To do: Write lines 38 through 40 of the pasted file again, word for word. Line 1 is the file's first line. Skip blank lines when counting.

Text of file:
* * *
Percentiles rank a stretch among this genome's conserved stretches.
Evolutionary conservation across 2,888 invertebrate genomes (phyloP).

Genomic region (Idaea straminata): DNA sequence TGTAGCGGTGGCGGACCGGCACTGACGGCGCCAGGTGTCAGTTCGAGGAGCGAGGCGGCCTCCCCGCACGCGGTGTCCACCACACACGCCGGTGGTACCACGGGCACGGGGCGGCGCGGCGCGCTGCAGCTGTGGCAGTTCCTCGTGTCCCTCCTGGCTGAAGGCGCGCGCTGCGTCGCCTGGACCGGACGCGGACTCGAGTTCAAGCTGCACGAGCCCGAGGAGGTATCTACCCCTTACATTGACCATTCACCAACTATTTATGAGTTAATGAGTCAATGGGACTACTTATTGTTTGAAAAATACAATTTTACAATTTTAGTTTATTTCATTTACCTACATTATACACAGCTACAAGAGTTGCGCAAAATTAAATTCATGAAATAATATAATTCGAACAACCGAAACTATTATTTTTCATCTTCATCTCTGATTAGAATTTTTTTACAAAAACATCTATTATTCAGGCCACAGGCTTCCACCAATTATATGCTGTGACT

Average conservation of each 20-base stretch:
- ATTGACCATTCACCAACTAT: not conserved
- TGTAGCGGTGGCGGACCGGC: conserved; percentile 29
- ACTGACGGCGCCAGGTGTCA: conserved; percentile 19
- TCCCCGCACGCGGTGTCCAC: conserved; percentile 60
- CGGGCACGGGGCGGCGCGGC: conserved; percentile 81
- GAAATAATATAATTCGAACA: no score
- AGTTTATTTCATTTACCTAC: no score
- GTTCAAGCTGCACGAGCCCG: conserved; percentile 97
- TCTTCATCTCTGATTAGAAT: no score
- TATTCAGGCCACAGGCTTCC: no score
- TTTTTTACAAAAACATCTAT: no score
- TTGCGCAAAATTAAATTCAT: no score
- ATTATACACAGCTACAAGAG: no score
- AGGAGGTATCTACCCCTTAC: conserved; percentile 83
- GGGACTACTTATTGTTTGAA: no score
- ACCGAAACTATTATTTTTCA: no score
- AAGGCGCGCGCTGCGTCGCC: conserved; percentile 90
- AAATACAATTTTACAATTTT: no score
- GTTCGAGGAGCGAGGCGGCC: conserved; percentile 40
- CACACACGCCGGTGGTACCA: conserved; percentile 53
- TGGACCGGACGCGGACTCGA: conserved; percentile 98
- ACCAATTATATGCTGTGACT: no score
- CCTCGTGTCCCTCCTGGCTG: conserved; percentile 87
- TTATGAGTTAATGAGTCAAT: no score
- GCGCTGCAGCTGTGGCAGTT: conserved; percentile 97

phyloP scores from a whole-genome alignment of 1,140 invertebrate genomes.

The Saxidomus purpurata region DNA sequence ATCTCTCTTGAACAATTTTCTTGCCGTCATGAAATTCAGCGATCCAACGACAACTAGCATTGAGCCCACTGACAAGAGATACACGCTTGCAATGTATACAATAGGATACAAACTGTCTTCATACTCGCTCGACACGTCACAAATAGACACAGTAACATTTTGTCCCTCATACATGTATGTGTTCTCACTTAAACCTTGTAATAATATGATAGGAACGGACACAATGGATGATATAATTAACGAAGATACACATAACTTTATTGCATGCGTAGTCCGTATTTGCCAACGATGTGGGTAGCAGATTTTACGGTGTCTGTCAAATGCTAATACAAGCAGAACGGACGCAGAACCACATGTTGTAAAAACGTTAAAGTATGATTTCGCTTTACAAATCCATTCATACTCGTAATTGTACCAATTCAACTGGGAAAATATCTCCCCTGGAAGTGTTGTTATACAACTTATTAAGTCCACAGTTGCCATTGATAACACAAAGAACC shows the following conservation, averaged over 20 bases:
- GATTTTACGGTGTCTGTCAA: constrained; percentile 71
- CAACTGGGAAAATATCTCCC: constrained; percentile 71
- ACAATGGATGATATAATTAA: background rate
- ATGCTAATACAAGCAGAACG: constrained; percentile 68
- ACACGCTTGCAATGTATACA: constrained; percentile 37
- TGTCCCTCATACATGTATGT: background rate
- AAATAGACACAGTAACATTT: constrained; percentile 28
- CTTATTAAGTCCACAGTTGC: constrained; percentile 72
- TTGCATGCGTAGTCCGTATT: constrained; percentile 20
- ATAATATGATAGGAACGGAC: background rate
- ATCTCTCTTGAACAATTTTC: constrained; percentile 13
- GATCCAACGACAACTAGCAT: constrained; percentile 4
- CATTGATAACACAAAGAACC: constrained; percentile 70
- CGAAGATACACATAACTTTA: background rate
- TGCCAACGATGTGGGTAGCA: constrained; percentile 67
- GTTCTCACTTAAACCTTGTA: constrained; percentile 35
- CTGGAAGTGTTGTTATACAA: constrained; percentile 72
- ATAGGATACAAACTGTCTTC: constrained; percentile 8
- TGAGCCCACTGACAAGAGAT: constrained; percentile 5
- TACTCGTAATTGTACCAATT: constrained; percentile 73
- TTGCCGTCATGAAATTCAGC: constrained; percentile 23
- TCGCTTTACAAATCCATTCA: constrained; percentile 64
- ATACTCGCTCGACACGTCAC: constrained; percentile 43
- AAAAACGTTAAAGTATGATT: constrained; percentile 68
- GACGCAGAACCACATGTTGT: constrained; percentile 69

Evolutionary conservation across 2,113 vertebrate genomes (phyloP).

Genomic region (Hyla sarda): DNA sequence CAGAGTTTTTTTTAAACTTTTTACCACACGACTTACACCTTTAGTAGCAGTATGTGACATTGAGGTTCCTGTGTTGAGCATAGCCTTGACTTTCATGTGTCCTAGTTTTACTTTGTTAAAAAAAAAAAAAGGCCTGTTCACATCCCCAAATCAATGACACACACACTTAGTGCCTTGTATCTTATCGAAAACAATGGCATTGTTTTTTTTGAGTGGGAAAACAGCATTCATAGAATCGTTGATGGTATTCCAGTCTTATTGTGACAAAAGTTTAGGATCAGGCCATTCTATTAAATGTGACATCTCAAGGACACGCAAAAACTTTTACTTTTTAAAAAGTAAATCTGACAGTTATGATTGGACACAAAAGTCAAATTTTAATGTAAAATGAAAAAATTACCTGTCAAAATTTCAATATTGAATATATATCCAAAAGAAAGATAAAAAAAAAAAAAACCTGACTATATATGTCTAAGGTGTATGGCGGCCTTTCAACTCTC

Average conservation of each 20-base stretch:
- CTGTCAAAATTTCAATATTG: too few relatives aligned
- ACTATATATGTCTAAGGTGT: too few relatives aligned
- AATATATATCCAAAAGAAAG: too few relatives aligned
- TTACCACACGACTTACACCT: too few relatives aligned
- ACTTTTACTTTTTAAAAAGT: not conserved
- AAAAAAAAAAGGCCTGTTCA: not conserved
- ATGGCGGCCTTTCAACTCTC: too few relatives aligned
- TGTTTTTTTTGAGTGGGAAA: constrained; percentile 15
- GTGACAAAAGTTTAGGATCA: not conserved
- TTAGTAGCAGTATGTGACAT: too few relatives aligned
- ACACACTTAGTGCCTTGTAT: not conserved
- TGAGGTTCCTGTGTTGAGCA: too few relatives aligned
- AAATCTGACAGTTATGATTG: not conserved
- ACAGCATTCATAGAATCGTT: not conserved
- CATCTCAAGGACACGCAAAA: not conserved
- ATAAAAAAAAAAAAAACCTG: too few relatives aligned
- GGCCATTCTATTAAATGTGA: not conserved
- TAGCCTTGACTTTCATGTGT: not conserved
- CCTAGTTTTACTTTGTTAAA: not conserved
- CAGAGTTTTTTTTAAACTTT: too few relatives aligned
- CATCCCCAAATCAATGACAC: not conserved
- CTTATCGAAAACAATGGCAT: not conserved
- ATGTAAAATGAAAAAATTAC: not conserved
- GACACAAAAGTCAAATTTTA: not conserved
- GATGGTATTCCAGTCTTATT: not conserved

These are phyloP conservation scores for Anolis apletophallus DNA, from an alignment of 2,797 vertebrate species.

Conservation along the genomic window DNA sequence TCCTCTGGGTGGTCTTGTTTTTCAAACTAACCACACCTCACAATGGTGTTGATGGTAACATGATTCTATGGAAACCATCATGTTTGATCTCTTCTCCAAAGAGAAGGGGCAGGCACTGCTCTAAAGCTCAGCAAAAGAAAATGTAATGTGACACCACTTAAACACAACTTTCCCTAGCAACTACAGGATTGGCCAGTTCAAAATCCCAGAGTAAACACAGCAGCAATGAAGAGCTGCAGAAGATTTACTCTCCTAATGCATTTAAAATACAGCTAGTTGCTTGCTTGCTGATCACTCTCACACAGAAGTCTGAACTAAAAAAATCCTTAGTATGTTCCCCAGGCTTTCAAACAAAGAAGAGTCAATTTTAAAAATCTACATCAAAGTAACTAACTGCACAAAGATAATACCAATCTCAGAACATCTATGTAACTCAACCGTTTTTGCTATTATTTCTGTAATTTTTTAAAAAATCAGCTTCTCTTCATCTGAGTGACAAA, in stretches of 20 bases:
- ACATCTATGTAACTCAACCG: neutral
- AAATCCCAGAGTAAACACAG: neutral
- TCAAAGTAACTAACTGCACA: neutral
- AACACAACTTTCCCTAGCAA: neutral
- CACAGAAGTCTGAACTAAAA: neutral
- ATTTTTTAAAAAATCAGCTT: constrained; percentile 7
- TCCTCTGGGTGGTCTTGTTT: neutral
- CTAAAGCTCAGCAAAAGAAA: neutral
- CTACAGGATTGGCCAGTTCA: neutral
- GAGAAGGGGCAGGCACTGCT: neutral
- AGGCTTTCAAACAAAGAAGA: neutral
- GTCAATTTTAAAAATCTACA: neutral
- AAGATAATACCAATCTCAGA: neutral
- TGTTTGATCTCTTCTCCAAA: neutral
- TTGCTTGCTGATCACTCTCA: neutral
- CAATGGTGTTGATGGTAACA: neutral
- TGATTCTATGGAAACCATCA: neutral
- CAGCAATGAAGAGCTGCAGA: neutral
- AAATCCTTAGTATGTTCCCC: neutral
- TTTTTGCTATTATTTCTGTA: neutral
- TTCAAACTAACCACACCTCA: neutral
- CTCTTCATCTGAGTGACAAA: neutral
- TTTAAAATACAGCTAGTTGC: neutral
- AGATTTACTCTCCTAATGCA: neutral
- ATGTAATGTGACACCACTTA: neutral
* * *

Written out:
- AAATAGACACAGTAACATTT: constrained; percentile 28
- CTTATTAAGTCCACAGTTGC: constrained; percentile 72
- TTGCATGCGTAGTCCGTATT: constrained; percentile 20